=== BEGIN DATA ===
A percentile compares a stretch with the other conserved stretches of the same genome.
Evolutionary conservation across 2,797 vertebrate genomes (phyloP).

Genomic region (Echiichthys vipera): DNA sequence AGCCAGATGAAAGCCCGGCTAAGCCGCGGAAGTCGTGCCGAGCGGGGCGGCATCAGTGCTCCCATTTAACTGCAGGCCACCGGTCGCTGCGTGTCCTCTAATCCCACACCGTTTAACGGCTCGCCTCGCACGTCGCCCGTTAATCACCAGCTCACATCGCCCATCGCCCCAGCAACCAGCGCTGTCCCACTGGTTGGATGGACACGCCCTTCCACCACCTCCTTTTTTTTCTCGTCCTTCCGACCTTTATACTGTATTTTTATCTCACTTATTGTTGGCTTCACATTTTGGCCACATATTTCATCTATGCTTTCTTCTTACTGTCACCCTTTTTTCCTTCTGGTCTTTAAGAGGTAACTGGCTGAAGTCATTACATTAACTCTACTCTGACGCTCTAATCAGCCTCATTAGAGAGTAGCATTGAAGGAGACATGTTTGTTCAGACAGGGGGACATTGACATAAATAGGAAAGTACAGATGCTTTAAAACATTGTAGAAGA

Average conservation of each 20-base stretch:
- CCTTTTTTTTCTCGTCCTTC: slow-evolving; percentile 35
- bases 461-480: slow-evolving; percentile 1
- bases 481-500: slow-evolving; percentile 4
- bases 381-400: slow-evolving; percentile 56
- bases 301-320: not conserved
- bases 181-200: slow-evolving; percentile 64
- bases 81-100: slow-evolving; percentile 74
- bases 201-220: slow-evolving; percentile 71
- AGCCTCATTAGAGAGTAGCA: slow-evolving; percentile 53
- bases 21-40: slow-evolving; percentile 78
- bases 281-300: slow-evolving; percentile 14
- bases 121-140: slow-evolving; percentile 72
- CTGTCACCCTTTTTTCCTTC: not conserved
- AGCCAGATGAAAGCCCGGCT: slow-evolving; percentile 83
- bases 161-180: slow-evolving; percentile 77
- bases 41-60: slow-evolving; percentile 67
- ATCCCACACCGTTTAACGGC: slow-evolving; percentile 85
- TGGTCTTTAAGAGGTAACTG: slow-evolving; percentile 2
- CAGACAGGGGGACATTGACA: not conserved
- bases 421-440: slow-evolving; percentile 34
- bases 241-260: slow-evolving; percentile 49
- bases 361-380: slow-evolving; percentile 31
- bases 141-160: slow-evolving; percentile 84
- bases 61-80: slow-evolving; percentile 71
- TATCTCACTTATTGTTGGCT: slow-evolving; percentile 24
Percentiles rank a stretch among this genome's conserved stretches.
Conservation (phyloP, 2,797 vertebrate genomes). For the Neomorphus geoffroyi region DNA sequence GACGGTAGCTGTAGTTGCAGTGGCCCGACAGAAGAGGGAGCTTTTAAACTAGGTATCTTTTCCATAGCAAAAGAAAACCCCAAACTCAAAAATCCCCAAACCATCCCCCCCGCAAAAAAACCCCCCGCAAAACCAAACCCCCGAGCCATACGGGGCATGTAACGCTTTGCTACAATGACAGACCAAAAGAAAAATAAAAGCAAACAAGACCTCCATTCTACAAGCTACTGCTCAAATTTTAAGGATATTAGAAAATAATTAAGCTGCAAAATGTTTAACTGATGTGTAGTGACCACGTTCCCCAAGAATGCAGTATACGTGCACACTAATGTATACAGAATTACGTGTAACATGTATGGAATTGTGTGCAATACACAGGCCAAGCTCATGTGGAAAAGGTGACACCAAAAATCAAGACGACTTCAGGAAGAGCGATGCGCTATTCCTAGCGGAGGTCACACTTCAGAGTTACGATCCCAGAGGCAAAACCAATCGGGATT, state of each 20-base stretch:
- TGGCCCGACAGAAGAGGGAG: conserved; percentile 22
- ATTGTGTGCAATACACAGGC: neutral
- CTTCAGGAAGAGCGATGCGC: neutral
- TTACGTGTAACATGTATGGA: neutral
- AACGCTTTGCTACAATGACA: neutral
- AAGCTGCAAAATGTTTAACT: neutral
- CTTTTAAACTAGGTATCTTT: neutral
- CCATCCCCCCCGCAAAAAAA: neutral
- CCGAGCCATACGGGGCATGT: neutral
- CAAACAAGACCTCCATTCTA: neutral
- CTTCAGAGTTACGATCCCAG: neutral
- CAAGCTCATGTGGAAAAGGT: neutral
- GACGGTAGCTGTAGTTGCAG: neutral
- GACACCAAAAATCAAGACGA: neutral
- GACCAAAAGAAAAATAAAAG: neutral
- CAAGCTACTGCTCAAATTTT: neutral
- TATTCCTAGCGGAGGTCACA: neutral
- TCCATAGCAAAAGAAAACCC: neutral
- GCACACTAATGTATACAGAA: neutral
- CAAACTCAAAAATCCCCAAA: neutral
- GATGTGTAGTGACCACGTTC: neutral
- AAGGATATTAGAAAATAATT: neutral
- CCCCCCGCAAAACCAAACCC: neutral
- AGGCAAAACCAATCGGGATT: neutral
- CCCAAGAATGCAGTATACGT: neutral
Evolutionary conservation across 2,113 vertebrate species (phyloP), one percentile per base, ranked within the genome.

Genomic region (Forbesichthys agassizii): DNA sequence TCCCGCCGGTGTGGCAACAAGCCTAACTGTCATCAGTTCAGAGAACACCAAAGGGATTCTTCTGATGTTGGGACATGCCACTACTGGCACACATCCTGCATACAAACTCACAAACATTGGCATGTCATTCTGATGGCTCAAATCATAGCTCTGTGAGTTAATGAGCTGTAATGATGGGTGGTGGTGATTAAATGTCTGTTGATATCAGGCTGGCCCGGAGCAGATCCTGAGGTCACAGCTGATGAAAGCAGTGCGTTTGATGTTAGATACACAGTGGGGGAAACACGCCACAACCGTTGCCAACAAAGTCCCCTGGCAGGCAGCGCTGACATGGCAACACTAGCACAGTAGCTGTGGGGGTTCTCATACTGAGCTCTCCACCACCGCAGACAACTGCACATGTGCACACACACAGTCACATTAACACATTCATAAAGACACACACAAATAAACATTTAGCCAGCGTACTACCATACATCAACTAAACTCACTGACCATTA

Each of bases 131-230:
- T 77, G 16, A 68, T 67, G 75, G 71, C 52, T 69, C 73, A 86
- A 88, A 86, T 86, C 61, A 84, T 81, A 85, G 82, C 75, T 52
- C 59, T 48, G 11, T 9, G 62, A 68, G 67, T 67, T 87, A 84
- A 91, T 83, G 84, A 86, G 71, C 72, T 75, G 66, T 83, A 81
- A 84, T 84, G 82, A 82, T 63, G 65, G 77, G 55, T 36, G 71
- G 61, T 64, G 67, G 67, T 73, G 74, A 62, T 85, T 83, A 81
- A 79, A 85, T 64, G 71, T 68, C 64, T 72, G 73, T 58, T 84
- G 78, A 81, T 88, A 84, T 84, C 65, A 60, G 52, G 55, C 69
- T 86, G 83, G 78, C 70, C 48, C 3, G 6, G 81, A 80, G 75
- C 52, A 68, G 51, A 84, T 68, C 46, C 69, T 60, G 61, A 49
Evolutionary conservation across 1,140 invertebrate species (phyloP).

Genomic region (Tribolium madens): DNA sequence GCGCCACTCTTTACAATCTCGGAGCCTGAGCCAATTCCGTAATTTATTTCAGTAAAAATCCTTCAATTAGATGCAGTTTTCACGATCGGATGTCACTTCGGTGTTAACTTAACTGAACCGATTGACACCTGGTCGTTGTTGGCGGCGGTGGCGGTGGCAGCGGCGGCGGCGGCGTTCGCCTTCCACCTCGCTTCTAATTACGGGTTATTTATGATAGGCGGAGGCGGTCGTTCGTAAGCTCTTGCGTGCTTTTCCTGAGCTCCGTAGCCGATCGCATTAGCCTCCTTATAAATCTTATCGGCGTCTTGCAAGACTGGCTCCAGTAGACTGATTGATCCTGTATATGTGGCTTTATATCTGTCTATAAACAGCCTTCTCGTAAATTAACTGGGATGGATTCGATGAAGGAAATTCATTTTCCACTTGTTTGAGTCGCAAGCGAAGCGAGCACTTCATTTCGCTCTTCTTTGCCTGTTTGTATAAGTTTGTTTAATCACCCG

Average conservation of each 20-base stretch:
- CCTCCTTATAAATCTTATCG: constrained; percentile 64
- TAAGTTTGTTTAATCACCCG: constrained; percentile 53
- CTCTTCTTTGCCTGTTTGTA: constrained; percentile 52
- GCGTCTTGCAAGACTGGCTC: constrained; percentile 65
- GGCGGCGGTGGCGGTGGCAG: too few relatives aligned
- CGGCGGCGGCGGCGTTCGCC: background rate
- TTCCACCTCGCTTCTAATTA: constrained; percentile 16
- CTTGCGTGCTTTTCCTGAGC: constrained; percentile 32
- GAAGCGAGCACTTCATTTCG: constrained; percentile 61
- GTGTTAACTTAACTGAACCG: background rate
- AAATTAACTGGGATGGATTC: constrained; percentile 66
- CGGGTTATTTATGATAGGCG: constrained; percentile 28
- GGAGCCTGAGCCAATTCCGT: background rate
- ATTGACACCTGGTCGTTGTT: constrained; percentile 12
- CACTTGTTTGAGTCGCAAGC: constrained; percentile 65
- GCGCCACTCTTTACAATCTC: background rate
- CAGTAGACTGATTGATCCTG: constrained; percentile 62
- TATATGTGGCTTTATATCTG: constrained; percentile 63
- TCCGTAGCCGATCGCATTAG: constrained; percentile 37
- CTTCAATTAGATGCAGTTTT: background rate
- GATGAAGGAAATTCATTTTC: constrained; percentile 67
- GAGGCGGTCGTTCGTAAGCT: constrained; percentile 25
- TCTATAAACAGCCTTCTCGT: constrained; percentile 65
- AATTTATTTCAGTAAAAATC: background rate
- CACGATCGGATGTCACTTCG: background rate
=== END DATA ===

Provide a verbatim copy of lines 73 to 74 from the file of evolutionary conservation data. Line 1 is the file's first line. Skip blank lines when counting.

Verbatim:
- CCTCCTTATAAATCTTATCG: constrained; percentile 64
- TAAGTTTGTTTAATCACCCG: constrained; percentile 53